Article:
Adolescent
Adult
Cohort Studies
Computers
Female
Humans
Life Style
Logistic Models
Longitudinal Studies
Male
Musculoskeletal Diseases - diagnosis - etiology - psychology
Neck Pain - diagnosis - etiology - psychology
Occupational Diseases - diagnosis - etiology - psychology
Odds Ratio
Pain Measurement
Poisson Distribution
Predictive value of tests
Questionnaires
Risk assessment
Risk factors
Sex Factors
Smoking - adverse effects
Stress, Psychological - complications
Students
Sweden
Time Factors
Workload
Young Adult
Abstract
In the literature there are discussions on the choice of outcome and the need for more longitudinal studies of musculoskeletal disorders. The general aim of this longitudinal study was to analyze musculoskeletal neck pain, in a group of young adults. Specific aims were to determine whether psychosocial factors, computer use, high work/study demands, and lifestyle are long-term or short-term factors for musculoskeletal neck pain, and whether these factors are important for developing or ongoing musculoskeletal neck pain.
Three regression models were used to analyze the different outcomes. Pain at present was analyzed with a marginal logistic model, for number of years with pain a Poisson regression model was used and for developing and ongoing pain a logistic model was used. Presented results are odds ratios and proportion ratios (logistic models) and rate ratios (Poisson model). The material consisted of web-based questionnaires answered by 1204 Swedish university students from a prospective cohort recruited in 2002.
Perceived stress was a risk factor for pain at present (PR = 1.6), for developing pain (PR = 1.7) and for number of years with pain (RR = 1.3). High work/study demands was associated with pain at present (PR = 1.6); and with number of years with pain when the demands negatively affect home life (RR = 1.3). Computer use pattern (number of times/week with a computer session > or = 4 h, without break) was a risk factor for developing pain (PR = 1.7), but also associated with pain at present (PR = 1.4) and number of years with pain (RR = 1.2). Among life style factors smoking (PR = 1.8) was found to be associated to pain at present. The difference between men and women in prevalence of musculoskeletal pain was confirmed in this study. It was smallest for the outcome ongoing pain (PR = 1.4) compared to pain at present (PR = 2.4) and developing pain (PR = 2.5).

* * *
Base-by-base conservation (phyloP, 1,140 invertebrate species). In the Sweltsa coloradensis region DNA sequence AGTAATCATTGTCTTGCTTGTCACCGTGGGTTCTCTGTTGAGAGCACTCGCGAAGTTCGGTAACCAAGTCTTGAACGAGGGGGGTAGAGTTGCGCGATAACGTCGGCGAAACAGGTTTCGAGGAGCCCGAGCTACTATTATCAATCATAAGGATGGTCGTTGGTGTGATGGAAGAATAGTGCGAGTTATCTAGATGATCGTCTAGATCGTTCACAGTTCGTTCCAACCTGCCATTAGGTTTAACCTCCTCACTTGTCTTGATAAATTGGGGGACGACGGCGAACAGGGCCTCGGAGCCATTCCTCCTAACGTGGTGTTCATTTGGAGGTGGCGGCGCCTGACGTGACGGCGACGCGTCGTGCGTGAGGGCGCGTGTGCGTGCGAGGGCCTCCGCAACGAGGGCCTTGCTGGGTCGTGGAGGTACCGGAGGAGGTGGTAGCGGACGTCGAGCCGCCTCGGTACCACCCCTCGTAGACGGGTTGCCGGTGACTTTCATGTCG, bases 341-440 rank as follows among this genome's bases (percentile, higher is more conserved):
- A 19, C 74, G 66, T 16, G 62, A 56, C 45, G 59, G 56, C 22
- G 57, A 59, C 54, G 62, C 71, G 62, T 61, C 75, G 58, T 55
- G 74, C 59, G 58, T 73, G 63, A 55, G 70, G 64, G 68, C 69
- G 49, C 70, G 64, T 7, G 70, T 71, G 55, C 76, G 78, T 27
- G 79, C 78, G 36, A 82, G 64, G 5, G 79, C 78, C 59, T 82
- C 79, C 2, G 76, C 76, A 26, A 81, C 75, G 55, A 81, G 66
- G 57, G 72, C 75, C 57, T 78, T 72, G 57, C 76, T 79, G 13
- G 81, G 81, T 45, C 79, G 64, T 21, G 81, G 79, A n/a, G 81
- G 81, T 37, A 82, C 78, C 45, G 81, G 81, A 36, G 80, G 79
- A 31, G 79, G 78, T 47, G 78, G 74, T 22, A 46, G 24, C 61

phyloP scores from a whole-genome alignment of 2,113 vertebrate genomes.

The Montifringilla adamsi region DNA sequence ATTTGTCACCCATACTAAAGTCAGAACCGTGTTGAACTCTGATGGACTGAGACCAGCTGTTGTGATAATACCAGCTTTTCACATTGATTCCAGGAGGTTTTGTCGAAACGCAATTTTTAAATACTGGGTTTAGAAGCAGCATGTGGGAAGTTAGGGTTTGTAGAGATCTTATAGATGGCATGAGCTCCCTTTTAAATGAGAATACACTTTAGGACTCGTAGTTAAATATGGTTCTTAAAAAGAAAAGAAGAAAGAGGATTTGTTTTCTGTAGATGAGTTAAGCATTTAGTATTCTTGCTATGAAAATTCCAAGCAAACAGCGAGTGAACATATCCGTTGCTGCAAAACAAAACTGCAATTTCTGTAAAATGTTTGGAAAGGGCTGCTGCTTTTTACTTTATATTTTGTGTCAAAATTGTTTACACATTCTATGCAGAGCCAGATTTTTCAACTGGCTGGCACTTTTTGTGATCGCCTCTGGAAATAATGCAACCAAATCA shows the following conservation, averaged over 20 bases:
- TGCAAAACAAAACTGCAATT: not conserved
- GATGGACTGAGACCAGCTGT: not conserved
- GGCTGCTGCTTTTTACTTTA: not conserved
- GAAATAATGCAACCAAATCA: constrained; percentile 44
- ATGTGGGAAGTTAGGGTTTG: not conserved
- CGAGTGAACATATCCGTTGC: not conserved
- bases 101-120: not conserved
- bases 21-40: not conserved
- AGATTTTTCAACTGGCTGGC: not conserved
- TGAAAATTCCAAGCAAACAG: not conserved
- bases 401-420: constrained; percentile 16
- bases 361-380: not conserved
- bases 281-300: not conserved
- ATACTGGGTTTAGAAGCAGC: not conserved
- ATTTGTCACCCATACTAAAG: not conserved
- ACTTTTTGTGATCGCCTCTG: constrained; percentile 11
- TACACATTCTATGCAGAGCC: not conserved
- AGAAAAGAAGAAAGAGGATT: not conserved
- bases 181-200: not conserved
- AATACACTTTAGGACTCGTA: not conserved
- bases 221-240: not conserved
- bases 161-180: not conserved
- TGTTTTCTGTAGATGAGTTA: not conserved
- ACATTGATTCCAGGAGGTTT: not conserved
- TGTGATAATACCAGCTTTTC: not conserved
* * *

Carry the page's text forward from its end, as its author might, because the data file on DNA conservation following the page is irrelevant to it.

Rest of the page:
By using different regression models different aspects of neck pain pattern could be addressed and the risk factors impact on pain pattern was identified. Short-term risk factors were perceived stress, high work/study demands and computer use pattern (break pattern). Those were also long-term risk factors. For developing pain perceived stress and computer use pattern were risk factors.
Notes
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PubMed ID
19545386 View in PubMed
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An EBV-associated, Swedish case of Burkitt-type malignant lymphoma.

https://arctichealth.org/en/permalink/ahliterature27150
Source
Acta Pathol Microbiol Scand [A]. 1981 Nov;89(6):417-24
Publication Type
Article
Date
Nov-1981
Author
P. Biberfeld
B. Christensson
M. Andersson-Anvret
I. Ernberg
R. Lewensohn
M. Ekman
B. Johansson
B. Tribukait
Source
Acta Pathol Microbiol Scand [A]. 1981 Nov;89(6):417-24
Date
Nov-1981
Language
English
Publication Type
Article
Keywords
Adult
Burkitt Lymphoma - epidemiology - immunology - pathology
DNA - analysis
Fluorescent Antibody Technique
Herpesvirus 4, Human - immunology - ultrastructure
Humans
Immunoglobulins - analysis
Male
Microscopy, Electron
Research Support, Non-U.S. Gov't
Sweden
Abstract
Morphological, serological, DNA-homology and immunofluorescence studies of a rapidly fatal malignant lymphoma in a 25-year-old Sweden male revealed most of the characteristics of an EBV-associated Burkitt lymphoma. The various findings are discussed in relation to previously reported observations on endemic (African) and non-endemic Burkitt lymphomas.
PubMed ID
6278823 View in PubMed
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Asbestos exposure and the risk of sinonasal cancer.

https://arctichealth.org/en/permalink/ahliterature284048
Source
Occup Med (Lond). 2016 Jun;66(4):326-31
Publication Type
Article
Date
Jun-2016
Author
M. Andersson
F. Selin
B. Järvholm
Source
Occup Med (Lond). 2016 Jun;66(4):326-31
Date
Jun-2016
Language
English
Publication Type
Article
Keywords